Some notes on the pattern: with StyleArc you have to choose the size when you order based on your measurements, and these are the size 10. StyleArc patterns are pretty minimal, like what you’d see in RTW manufacturing supposedly, so the pattern paper is substantial and the pattern markings are good, but the instructions are extremely brief. I actually could make no sense of the instructions for the leg vents, but I just constructed them how I thought they should work and it turned out fine. I’m not totally sold on the leg openings anyway – I maybe should have just sewn them up for a more current skinny-leg look. I can see myself playing with the hem finish on future versions (cuffed? smaller vents?). I do miss having pockets, though. I’m playing with the idea of adding some front pockets and a false fly to the next (regular denim) version, to create the illusion that they’re real pants and not just glorified leggings.

The yellowness of them has kind of grown on me, and I’m glad I went for it and used this fabric for pants. It’s a “bull denim” (which is apparently a dyed denim without variegation) with a lot of stretch. I wish it was just slightly heavier, but this pattern needs all that stretch to get them on over the hips without making them too gathered and poufy at the waist. As it is, they’re a bit of a wiggle to get on, but it works.

The first thing I put together to go with these pants turned out to be kind of perfect with them. The pattern is McCall’s 6513, a Palmer/Pletsch pattern I picked up last winter just cause I liked it. When I went digging through the stash for fabrics that went with yellow, I uncovered this very stretchy, thin, (probably) rayon-lycra knit that I found in the bargain bin at a local store right after I started sewing clothes, and put it away when I realised that I in no way had the skill to work with something this fiddly at that point. Now that I know so much more about sewing knits, I knew that it would need a pattern like this with a draped collar and sleeves so I wouldn’t have to do any neckline/armhole finishing. The doubled front from the crossover style was also great for this thin fabric.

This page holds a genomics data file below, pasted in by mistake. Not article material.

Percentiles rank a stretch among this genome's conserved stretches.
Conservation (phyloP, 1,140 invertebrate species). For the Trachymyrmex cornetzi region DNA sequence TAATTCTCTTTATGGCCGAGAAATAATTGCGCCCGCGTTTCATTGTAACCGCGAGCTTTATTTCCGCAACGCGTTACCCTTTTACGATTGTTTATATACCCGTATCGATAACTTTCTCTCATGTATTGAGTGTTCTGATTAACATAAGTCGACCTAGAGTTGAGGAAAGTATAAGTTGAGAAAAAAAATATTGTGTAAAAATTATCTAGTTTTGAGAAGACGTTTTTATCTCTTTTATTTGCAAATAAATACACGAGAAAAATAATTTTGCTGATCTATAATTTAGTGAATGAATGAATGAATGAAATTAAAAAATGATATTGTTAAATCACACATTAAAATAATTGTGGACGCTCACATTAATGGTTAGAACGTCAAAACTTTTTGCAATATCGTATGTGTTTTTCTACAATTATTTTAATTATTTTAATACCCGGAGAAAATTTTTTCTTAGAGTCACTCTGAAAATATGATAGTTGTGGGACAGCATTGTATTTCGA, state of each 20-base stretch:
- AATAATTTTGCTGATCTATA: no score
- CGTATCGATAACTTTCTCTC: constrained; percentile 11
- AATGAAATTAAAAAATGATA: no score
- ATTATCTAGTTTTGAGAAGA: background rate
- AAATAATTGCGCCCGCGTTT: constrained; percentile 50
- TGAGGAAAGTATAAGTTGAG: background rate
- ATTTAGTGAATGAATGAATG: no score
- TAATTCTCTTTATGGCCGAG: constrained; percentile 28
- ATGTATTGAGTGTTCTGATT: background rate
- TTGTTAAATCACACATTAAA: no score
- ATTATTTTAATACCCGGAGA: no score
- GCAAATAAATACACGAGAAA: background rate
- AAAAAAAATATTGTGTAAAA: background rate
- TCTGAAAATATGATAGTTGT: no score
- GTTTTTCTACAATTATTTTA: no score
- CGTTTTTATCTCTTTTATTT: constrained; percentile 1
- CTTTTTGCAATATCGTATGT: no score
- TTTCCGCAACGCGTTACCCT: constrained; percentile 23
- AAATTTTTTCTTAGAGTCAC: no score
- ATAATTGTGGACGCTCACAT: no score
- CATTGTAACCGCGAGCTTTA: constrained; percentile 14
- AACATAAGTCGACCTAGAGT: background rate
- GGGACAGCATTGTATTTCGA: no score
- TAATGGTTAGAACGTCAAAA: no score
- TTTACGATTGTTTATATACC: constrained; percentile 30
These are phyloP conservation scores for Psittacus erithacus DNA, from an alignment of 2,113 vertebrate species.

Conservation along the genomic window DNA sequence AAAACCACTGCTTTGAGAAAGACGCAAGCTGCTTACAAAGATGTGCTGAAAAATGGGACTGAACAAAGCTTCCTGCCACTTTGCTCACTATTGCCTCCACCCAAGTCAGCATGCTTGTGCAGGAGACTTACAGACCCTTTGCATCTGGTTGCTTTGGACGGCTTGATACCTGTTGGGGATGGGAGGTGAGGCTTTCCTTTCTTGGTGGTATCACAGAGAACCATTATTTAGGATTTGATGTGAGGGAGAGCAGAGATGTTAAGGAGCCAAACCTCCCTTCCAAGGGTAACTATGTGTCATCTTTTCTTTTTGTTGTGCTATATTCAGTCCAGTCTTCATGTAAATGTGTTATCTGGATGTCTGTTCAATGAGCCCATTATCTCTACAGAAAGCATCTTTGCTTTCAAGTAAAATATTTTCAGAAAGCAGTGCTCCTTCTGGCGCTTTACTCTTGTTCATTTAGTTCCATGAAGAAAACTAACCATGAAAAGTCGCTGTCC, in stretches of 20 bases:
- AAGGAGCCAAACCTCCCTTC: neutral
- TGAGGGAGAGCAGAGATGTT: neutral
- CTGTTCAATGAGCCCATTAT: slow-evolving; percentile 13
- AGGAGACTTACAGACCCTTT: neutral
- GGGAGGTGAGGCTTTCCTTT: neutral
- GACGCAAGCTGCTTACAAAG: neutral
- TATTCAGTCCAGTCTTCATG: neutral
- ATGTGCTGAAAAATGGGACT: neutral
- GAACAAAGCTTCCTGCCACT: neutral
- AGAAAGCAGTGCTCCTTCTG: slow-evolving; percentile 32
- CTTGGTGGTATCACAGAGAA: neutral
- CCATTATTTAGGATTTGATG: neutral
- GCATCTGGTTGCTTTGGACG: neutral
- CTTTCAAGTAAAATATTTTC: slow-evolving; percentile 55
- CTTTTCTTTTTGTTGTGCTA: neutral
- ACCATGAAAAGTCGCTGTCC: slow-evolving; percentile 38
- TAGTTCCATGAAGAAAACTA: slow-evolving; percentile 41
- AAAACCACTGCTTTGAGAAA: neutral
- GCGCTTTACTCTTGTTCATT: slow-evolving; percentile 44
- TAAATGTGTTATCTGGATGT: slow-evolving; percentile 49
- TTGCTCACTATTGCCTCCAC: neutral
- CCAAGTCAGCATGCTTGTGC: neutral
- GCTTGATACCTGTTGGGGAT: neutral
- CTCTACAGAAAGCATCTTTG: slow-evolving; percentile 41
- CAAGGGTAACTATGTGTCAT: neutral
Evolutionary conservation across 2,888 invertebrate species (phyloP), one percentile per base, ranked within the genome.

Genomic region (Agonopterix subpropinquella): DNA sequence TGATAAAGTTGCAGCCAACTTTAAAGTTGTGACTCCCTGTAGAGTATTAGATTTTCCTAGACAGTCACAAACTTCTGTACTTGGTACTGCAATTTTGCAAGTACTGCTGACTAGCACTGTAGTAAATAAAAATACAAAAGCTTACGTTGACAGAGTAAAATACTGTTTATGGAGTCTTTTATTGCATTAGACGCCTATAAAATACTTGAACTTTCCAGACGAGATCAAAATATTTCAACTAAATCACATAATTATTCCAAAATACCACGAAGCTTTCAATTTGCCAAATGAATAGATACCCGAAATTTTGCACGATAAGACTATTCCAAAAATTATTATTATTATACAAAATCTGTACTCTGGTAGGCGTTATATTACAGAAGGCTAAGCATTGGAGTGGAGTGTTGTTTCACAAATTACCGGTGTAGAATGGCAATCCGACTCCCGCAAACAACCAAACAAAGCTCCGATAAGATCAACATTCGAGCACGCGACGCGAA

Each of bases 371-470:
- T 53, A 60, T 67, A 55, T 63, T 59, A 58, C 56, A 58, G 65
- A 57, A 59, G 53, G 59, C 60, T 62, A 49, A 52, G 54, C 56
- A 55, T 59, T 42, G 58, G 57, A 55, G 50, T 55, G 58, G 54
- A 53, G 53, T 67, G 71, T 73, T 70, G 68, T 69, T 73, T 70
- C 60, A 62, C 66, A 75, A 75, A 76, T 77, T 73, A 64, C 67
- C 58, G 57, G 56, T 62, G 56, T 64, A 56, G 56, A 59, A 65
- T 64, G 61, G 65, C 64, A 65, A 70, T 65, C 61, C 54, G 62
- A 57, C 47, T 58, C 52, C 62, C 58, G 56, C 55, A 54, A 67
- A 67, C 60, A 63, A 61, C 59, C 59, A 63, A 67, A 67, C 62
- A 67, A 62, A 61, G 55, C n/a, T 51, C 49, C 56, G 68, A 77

Palmer/Pletsch patterns have tons of extra instructions and lines on the pattern pieces for fitting purposes – on the one hand, it’s somewhat useful, but on the other, it makes for rather confusing pattern marking. I sorted it out, but I’m not used to having so many random lines and dots on my pattern pieces! I did avail myself of the swayback adjustment line, but I did not use their bust adjustment lines. Instead I made a Slapdash Sewist style SBA by pinching out about an inch along the neckline of both front pieces, which I feel is more appropriate for a crossover v-neckline than the traditional cut-lines-from-bust-point-and-overlap method. I cut my usual size 10-top-to-12-bottom and made no other adjustments for size.

I liked the idea of the ruched sleeves, but I found that the elastic didn’t gather them as much as I wanted, and in no way brought them up to be 3/4 length as pictured. I could have unpicked the elastic, shortened the sleeves, and resewn the ruching with shorter elastic, but there was no unpicking elastic from this fabric without ripping it (ask how I know that), so I just cut off the sleeves right above the elastic, narrowed them a little, and hemmed. The elbow length sleeves are more appropriate for this mini wardrobe anyway. Overall this top is very long, but I didn’t shorten it at all – I like long tops and it’s great to cover up the top of the not-real-pants pants.